GENESEE COUNTY (WJRT)- (12/11/18) - Delta Airlines passengers might need to find a different means of transporting their service and emotional support animals.
The airline said a new policy to restrict some animals and ban others altogether is designed to make sure all passengers' needs are met, but not everyone agrees.
"There are rules in place like the American Disabilities Act that provide rights for people," said Luke Zelley, president of the Disability Network in Flint.
He said Delta may not be following laws with its updated policy on emotional support and service animals.
"Service animals are providing a very specific function, so they may be trained to help open doors or to do some type of function that a person needs helps with," Zelley said. "When you think of an emotional support animals, that might just help with anxiety or stress."
Monday, the airline announced that emotional support animals would no longer be allowed in the cabin on flights more than eight hours long. Service animals under 4 months old will not be allowed on any flights, regardless of length.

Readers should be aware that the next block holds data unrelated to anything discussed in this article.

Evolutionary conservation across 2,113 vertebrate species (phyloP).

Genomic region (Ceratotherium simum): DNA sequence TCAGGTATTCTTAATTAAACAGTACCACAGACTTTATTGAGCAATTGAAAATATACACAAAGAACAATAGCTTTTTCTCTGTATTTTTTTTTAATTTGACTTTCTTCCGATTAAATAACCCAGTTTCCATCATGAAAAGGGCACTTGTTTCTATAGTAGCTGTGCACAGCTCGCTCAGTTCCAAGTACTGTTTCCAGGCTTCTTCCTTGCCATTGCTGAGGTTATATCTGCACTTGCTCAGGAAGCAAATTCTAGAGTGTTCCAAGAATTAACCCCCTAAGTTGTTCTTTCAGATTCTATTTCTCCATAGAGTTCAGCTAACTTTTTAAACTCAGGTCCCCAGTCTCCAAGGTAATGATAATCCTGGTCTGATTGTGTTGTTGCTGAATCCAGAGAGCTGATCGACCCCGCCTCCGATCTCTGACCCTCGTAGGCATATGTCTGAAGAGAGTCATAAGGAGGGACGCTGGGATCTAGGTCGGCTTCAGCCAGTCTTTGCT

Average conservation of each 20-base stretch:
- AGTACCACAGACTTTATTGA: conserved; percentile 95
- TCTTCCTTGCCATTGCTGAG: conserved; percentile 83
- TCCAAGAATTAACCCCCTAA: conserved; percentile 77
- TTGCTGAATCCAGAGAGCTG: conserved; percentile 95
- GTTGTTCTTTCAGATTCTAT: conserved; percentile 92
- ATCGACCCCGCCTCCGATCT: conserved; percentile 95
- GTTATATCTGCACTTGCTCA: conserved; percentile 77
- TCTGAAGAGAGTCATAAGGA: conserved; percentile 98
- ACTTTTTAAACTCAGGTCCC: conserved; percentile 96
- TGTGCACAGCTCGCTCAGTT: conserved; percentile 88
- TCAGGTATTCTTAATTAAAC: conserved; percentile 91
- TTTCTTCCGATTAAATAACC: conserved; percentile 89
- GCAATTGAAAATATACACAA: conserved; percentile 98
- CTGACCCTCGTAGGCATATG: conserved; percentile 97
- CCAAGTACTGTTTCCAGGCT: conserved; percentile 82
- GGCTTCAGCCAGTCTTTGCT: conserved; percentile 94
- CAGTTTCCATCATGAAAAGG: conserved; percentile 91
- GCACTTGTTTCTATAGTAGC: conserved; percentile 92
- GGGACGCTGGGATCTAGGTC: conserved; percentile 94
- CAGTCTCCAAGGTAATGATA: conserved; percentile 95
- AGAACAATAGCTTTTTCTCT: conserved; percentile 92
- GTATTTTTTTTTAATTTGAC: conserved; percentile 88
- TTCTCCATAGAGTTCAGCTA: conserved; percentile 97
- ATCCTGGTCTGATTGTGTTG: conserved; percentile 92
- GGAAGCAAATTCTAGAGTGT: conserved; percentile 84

"Any kind of ban that would prevent a service animal of any age, I would not support," Zelley said.
In a statement released by Delta, the airlines says safety is a concern with animals in the cabin.
"These updates support Delta's commitment to safety and also protect the rights of customers with documented needs – such as veterans with disabilities – to travel with trained service and support animals," the statement says.
According to Delta, the updated policy follows an 84 percent increase in reported incidents involving service and support animals from 2016 to 2017, including animals going to the bathroom on planes, biting and attacks by dogs.
"There's also a process to make a complaint, so if you feel like somebody is using service animal that hasn't been trained, you can make complaint.
The new policy goes into effect on Dec. 18.